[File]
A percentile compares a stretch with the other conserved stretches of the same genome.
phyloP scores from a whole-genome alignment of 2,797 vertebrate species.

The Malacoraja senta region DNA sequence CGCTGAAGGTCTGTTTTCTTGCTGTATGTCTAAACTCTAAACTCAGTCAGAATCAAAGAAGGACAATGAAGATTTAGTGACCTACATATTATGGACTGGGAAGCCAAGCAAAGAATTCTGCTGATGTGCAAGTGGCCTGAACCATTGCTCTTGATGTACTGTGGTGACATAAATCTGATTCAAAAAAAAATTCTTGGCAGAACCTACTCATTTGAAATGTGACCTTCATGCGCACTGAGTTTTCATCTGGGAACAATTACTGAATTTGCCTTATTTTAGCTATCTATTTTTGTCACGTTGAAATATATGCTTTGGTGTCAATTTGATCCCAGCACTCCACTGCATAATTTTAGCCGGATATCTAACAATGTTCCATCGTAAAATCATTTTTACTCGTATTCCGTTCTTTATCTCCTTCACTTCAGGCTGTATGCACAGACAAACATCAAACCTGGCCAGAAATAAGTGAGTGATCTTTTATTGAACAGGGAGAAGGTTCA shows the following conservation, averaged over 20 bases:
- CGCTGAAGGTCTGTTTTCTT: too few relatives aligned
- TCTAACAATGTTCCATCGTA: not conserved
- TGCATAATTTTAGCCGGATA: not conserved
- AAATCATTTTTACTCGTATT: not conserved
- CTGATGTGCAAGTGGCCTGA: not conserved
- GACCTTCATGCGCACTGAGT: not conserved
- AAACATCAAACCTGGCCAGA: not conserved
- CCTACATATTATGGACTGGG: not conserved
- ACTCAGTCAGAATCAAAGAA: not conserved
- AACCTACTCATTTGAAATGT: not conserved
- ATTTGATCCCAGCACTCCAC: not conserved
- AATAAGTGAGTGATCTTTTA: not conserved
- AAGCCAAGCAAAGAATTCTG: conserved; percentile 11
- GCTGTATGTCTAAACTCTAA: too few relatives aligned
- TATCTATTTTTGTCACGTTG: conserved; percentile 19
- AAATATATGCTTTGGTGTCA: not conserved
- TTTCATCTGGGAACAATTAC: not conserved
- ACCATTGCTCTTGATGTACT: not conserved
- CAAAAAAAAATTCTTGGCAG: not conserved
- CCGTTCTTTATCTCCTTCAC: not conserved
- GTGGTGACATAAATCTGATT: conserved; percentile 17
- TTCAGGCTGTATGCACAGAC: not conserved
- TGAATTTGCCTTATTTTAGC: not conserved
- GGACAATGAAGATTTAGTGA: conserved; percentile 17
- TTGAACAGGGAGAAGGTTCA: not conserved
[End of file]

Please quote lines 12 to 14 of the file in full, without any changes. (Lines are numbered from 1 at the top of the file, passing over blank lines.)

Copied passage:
- ACTCAGTCAGAATCAAAGAA: not conserved
- AACCTACTCATTTGAAATGT: not conserved
- ATTTGATCCCAGCACTCCAC: not conserved